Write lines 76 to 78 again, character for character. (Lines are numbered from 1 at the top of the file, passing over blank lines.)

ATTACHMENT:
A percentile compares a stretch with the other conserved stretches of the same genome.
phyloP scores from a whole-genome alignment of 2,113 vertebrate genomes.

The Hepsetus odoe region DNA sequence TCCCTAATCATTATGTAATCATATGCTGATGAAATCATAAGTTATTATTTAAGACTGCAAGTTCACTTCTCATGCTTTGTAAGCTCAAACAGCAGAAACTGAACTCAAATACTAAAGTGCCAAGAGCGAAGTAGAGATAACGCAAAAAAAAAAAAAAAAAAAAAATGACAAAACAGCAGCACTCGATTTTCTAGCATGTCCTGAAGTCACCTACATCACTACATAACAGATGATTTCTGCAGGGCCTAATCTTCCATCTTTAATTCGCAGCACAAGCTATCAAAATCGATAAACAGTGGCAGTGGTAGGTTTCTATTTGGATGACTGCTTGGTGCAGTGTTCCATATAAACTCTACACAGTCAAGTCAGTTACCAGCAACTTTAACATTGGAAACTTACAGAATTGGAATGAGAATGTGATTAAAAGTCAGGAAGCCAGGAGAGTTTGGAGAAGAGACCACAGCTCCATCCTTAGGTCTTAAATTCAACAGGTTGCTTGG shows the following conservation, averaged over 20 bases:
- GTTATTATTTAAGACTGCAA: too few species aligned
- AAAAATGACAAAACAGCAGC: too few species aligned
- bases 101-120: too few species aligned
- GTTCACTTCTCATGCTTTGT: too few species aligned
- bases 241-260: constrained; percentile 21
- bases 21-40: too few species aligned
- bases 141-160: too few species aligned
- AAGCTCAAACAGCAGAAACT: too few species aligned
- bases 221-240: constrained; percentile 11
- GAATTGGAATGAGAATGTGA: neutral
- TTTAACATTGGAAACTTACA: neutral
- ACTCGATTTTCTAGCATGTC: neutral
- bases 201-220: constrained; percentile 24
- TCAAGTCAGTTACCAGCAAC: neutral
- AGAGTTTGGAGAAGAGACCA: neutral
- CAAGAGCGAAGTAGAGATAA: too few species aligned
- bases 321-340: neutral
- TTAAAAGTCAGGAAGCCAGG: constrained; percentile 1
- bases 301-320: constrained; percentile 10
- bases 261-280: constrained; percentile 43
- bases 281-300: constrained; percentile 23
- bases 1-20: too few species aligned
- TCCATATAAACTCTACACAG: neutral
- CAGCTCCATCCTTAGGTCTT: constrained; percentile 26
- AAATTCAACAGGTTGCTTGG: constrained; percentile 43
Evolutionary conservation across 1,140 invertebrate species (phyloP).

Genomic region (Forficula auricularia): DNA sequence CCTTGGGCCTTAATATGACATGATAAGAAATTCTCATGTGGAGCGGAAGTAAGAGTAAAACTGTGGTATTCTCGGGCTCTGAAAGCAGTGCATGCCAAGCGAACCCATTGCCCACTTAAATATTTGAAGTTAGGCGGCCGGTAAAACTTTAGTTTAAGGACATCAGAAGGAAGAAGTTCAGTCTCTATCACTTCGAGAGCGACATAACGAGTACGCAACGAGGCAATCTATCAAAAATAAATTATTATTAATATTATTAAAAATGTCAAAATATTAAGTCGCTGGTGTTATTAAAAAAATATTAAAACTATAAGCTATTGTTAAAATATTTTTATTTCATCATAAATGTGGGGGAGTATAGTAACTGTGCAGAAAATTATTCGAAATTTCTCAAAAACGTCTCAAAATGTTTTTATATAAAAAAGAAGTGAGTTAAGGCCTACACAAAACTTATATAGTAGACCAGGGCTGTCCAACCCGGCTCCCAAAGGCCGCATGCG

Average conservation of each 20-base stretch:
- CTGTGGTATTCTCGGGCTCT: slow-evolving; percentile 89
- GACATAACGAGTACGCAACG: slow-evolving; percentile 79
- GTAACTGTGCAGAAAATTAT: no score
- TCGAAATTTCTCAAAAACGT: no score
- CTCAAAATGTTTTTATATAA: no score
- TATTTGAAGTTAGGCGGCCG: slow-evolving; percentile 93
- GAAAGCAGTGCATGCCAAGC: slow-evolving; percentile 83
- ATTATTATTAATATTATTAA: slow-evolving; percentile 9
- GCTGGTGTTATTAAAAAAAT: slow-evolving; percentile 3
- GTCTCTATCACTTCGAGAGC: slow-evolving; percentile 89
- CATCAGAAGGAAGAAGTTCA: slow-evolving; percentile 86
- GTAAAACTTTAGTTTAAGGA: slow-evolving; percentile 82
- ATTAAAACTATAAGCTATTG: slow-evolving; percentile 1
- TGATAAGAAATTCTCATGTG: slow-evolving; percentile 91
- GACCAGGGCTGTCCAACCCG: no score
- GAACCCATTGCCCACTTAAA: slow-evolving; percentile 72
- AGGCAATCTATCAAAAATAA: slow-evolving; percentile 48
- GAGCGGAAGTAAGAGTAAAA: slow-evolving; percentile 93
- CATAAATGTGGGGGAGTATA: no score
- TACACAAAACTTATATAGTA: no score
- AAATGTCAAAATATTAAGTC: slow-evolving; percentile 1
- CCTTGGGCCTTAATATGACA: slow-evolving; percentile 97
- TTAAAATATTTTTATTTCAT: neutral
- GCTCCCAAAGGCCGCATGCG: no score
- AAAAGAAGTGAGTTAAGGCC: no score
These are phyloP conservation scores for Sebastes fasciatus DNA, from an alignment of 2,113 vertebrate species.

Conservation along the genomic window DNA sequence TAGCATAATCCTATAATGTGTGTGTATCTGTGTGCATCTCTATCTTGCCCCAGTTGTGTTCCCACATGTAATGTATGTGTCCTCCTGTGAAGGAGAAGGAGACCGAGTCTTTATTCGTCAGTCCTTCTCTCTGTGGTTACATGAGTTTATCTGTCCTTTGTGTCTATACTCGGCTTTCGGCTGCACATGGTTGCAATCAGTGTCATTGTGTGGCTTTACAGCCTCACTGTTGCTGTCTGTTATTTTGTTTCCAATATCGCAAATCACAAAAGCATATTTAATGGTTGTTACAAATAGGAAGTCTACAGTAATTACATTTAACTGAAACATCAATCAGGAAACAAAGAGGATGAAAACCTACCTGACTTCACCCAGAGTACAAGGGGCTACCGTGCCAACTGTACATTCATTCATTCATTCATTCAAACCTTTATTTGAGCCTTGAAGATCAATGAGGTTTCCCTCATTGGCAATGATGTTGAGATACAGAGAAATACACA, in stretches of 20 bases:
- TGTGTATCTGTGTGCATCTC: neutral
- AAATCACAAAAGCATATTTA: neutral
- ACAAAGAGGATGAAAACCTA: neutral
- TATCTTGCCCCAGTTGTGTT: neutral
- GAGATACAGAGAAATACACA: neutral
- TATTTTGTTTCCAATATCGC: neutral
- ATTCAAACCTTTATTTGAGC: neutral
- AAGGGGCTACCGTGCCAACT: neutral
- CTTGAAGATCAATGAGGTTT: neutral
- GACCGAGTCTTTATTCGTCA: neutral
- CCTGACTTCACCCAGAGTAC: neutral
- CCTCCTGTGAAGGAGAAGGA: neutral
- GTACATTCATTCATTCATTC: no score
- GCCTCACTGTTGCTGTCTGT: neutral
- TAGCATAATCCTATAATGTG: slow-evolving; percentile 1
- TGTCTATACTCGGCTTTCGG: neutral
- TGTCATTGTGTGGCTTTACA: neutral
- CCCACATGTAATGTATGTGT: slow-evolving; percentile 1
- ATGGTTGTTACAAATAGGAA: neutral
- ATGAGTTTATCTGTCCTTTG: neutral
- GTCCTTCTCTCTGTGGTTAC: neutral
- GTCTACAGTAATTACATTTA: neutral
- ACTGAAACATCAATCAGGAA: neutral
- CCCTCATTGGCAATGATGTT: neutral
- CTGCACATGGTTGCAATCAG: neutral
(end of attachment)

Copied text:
- CCCACATGTAATGTATGTGT: slow-evolving; percentile 1
- ATGGTTGTTACAAATAGGAA: neutral
- ATGAGTTTATCTGTCCTTTG: neutral